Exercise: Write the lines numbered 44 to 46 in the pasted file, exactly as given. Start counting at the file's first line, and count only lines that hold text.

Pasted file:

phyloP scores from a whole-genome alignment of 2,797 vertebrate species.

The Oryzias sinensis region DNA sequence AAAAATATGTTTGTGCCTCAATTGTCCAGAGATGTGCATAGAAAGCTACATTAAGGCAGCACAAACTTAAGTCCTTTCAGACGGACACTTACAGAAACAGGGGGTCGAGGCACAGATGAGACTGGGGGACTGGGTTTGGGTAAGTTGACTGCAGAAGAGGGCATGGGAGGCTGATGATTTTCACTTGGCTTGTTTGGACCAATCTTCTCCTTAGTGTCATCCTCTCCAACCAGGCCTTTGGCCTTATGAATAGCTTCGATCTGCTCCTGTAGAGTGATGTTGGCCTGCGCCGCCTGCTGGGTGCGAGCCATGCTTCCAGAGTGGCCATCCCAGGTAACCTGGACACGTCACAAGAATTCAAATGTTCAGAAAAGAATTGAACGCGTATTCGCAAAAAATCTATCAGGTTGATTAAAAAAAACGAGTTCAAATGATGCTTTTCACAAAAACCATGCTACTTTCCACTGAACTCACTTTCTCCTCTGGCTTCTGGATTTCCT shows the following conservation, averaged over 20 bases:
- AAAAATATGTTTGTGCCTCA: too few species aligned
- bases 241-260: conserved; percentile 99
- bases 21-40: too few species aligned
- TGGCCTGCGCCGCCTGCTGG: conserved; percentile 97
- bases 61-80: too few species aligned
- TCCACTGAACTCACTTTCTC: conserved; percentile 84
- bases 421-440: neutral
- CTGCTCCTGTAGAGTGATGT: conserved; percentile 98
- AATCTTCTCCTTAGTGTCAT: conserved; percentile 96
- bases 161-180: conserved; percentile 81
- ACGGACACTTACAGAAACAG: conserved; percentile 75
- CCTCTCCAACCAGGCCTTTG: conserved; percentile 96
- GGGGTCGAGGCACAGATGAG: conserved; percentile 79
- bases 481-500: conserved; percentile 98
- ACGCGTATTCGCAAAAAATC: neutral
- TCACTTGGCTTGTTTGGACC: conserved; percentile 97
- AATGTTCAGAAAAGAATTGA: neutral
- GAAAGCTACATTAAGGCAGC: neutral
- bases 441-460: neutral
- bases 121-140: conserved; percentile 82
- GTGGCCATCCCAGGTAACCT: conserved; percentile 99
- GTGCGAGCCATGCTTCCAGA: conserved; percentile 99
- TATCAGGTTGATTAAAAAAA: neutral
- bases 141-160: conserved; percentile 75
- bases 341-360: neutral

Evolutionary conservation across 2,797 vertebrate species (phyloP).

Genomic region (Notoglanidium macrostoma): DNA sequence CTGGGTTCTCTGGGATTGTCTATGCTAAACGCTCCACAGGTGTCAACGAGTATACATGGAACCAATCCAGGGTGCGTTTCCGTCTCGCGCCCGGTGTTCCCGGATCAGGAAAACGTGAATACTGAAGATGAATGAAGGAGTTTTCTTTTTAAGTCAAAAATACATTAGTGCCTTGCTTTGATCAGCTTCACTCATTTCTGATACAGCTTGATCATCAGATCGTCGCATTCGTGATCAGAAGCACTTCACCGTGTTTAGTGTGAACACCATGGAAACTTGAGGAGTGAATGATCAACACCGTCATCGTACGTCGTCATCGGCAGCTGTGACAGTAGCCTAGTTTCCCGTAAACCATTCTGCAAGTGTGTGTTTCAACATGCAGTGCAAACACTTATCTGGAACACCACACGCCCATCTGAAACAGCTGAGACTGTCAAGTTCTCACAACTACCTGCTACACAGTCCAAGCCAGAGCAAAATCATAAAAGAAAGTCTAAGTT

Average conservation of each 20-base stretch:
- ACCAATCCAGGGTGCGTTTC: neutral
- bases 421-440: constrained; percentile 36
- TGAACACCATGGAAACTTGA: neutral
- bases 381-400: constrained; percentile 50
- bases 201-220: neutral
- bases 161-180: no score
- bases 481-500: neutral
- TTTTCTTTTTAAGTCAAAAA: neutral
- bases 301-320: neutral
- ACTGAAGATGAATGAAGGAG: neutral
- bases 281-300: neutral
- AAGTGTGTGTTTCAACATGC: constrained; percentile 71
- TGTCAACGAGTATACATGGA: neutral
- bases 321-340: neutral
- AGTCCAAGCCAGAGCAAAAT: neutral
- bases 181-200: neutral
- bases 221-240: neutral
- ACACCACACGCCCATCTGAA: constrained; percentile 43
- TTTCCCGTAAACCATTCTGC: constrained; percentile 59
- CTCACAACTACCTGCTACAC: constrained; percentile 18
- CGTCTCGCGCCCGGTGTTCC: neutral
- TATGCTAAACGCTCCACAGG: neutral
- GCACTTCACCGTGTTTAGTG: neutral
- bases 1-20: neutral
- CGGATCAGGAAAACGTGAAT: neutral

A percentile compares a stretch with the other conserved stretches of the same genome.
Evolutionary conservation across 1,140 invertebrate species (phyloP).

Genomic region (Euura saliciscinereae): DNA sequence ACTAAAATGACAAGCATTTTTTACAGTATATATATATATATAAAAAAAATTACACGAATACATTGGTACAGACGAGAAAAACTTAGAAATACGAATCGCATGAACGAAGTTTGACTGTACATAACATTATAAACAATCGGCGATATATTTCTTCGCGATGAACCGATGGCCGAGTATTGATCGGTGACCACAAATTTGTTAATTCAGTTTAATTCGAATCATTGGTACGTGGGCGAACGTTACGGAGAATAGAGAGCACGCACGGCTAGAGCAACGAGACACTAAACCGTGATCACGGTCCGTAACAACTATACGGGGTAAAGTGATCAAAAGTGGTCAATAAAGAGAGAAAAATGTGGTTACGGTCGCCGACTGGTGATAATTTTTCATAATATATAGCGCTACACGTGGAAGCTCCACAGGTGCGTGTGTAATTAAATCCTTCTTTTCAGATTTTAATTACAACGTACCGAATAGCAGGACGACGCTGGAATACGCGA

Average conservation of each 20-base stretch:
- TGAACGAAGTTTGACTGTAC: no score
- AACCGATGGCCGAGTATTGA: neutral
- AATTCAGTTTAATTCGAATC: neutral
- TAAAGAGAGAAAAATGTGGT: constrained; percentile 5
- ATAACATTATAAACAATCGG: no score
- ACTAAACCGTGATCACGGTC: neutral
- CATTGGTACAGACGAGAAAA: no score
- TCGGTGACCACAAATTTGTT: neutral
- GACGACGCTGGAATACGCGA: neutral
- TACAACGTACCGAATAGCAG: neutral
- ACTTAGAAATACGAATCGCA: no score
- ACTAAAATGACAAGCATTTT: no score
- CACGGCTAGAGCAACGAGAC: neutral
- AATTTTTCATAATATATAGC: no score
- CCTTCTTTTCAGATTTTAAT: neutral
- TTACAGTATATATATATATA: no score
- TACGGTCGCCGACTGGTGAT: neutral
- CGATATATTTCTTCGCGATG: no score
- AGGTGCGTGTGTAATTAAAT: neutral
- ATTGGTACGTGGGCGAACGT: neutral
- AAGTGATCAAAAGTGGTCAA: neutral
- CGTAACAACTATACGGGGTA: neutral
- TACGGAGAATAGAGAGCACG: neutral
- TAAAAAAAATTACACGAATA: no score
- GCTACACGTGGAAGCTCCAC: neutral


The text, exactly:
- bases 321-340: neutral
- AGTCCAAGCCAGAGCAAAAT: neutral
- bases 181-200: neutral